Bob has gone on a service call where the customer is complaining that her house is not getting up to temperature. The house was heated with a heat pump with three stages of auxiliary strip heat. Bob removed the panel to the strip heat and found one of the units was not pulling current.
Bob and Btu Buddy have gotten together for a review of their last service call, which involved a control system that Bob was not very familiar with - pneumatic controls. Bob asked, “Why would anyone want to use air as the power source to operate the controls for a building?”
The customer’s complaint on this call was an overall overheating of his building. The manager told Bob, “We arrived this morning and the entire building was hot and keeps getting hotter.” He led Bob to the basement where there was a boiler. Bob found that the system had pneumatic controls.
Bob’s service call yesterday involved a leaking underground refrigerant piping system. Bob replaced the refrigerant lines, leak tested the lines, and left them yesterday afternoon under 150 psig of pressure. He has now returned to the job the next day to see if the pressure held and to check for moisture in the system.
Bob was called to a job that had a no cooling complaint. This was
a new customer and Bob wanted it to be a good experience for the customer. It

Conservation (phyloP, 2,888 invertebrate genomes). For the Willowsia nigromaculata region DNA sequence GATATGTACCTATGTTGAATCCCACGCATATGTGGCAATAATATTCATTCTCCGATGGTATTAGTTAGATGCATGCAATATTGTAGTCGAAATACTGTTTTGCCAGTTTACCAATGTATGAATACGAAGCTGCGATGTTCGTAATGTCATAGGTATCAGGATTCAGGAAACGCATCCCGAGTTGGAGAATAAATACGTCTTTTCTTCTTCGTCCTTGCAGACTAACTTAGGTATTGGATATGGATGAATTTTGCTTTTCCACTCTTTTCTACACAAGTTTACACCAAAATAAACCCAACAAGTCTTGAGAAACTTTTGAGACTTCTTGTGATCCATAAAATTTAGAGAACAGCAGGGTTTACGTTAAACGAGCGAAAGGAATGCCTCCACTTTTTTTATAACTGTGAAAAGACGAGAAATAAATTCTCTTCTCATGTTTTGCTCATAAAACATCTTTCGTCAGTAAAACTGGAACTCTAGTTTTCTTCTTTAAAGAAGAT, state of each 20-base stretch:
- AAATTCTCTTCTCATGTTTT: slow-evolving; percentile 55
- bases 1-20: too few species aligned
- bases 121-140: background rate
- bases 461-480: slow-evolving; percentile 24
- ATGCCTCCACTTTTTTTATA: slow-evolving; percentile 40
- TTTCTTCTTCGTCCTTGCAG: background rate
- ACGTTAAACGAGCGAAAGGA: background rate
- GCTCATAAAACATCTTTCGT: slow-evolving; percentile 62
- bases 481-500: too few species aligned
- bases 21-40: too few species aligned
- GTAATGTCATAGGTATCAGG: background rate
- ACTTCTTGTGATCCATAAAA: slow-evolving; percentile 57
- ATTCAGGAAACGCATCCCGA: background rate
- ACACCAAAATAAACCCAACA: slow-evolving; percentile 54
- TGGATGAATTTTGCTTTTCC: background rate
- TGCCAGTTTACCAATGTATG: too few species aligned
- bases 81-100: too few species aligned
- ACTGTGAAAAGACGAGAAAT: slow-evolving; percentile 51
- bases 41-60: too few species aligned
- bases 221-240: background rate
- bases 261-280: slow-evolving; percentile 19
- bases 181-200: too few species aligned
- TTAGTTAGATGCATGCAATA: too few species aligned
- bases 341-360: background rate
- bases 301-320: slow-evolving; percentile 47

was a small stand-alone store building with a 3-ton cooling only unit. Bob determined this was a low charge problem. He installed his gauges and discovered the
unit did not have any refrigerant in it.
The dispatcher called Bob and sent him to a job that really sounded like a problem. There had been a hard rain and a customer had a condensing unit that had been under water that morning due to high water from a creek behind his house. The owners were on a fixed income and wanted to get the repair at the best possible price.
Bob has been on a job at a convention center with a 100-ton water cooled condenser. The owners are anxious for Bob to get the a/c back on, but Bob said the tubes must be cleaned before the unit will run. He has called the shop and asked for a helper and a tube cleaning machine to help him get the unit running as fast as possible.
The dispatcher calls Bob with an urgent service call from the city’s convention center. A convention is going on and the air conditioner is off, and it re-starts but only runs a short time and shuts off again. The maintenance man said he had to reset the high pressure control to get it started. Btu Buddy assists in troubleshooting the system.
Bob and Btu Buddy get together for breakfast to discuss their last service call, which concerned a compressor that had liquid refrigerant flooding back to it. Bob had asked a couple of questions while they were leaving the job. Btu Buddy then proceeds to answer Bob’s questions.
This job is a three-story office building with an air handler on each floor with a refrigerant coil in each air handler. A 75-ton condensing unit serves the three 25-ton air coils. This is an old system that has still been doing a good job. The complaint is that the second floor unit is not holding the conditions that the thermostat is set for.